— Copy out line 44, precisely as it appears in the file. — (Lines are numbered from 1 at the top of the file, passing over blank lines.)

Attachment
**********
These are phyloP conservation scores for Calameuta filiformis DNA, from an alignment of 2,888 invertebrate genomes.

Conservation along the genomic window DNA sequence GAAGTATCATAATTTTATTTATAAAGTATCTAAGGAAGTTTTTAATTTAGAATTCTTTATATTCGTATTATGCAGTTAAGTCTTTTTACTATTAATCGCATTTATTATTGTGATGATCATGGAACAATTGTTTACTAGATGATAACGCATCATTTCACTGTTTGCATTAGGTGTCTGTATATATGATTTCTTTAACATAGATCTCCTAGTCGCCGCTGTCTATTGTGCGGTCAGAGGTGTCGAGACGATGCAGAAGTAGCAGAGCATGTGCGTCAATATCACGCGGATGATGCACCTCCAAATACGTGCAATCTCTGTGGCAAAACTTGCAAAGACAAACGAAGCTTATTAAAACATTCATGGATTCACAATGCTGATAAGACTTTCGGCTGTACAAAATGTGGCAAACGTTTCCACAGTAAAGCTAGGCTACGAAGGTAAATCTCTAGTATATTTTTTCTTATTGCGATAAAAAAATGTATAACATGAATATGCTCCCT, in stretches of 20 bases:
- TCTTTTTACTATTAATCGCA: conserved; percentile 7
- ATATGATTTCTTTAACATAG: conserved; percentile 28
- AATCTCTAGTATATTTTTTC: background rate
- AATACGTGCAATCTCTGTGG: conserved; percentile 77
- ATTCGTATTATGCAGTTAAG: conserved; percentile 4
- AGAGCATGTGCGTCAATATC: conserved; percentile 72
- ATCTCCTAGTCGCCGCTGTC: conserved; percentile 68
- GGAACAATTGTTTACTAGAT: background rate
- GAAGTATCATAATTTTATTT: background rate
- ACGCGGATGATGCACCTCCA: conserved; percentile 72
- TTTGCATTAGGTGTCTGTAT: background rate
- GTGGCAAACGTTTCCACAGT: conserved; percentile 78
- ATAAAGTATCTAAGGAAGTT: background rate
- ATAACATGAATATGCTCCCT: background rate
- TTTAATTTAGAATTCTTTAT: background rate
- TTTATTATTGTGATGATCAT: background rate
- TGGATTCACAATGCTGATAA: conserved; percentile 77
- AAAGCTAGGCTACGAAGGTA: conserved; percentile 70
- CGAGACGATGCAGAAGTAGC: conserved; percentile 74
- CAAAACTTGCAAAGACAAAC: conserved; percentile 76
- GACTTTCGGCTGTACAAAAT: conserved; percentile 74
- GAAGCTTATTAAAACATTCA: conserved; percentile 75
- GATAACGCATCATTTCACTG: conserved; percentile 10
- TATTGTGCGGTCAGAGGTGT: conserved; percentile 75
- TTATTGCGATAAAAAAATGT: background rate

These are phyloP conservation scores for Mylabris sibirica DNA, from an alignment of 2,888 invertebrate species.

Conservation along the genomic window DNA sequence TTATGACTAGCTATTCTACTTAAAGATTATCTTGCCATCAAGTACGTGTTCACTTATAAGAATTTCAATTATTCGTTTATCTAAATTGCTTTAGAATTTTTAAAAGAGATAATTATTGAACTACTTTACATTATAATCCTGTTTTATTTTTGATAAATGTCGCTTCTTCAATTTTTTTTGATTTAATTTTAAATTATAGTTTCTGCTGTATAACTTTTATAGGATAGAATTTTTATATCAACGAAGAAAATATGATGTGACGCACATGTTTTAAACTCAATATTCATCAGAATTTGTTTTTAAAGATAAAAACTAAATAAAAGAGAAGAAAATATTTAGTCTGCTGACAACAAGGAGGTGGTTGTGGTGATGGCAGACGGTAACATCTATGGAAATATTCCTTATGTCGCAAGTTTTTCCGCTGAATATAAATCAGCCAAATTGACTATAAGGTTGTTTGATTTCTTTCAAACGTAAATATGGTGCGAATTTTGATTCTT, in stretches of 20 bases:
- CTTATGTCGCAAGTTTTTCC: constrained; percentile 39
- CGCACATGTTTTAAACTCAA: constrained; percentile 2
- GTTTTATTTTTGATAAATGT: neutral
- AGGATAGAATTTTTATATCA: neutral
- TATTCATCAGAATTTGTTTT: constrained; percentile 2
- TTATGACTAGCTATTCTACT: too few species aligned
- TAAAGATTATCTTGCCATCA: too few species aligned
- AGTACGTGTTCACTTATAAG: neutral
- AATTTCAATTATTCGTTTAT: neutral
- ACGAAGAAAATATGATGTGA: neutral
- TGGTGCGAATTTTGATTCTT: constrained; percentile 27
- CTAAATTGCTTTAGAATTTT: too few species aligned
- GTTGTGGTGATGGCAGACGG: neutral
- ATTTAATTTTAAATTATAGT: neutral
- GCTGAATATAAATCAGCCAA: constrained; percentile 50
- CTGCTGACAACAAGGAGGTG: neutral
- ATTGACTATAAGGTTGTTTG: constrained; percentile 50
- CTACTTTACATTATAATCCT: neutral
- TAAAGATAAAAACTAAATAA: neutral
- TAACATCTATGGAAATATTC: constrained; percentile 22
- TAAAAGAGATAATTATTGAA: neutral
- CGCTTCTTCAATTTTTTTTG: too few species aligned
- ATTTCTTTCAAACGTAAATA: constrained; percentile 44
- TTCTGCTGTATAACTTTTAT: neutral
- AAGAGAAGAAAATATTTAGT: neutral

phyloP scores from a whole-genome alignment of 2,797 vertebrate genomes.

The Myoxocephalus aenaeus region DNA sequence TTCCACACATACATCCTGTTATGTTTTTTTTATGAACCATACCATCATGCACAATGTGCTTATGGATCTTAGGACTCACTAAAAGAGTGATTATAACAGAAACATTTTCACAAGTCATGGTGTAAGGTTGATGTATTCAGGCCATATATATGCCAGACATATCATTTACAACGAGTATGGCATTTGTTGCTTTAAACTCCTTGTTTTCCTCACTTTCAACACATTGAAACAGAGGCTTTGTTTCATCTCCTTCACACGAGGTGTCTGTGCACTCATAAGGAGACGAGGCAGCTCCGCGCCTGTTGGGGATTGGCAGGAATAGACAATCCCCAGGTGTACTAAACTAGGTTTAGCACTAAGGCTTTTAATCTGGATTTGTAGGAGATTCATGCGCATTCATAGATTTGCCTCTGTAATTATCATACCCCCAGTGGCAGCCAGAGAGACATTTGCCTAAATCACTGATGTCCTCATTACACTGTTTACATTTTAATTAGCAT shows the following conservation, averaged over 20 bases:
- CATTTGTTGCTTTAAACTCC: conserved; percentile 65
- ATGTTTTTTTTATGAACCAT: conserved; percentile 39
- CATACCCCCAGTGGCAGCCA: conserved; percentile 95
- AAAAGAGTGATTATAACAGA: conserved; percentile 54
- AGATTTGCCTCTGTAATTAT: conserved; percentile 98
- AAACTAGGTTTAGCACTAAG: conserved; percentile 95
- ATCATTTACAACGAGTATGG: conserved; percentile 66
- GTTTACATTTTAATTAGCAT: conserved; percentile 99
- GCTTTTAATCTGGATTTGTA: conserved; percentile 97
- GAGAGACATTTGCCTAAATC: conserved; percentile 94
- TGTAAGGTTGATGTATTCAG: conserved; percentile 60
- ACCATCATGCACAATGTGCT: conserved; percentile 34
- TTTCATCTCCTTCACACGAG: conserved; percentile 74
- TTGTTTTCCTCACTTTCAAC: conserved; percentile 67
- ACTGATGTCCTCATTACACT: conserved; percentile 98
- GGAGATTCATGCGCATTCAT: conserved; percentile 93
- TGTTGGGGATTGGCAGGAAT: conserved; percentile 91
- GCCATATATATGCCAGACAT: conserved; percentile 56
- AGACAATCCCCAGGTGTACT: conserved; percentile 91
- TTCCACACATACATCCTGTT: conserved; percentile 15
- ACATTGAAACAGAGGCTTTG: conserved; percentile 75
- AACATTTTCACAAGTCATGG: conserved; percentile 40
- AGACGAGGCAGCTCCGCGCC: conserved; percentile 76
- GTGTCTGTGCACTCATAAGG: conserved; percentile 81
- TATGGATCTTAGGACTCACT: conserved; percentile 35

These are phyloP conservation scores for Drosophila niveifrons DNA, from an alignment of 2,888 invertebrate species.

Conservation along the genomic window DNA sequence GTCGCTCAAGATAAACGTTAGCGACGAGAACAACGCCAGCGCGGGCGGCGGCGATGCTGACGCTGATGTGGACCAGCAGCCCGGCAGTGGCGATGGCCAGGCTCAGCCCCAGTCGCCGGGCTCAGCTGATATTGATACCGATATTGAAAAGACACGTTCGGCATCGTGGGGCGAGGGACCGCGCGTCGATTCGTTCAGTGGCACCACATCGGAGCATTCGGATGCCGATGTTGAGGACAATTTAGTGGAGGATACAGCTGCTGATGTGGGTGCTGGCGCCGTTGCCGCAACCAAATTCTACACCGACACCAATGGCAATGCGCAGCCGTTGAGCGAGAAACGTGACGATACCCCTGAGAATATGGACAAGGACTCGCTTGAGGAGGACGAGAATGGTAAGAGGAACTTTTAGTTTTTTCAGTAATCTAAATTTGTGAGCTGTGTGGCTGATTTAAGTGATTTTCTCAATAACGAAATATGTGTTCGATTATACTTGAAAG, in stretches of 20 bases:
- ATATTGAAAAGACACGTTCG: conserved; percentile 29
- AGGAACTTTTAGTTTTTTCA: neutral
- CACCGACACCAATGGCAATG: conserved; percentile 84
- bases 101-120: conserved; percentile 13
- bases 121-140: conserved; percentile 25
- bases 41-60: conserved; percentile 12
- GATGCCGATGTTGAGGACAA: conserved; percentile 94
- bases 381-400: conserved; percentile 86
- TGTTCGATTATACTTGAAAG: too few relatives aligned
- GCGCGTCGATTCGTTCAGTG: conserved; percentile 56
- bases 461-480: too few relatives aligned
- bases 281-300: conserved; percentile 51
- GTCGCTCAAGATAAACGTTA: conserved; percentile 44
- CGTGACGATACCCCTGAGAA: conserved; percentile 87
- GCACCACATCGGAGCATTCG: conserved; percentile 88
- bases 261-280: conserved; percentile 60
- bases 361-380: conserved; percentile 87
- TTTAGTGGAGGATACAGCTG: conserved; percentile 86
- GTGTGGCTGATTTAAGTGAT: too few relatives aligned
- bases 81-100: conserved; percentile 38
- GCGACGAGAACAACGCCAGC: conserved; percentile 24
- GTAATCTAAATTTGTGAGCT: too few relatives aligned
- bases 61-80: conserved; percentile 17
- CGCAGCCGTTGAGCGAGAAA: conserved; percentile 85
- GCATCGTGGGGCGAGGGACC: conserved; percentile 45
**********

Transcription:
- GCTGAATATAAATCAGCCAA: constrained; percentile 50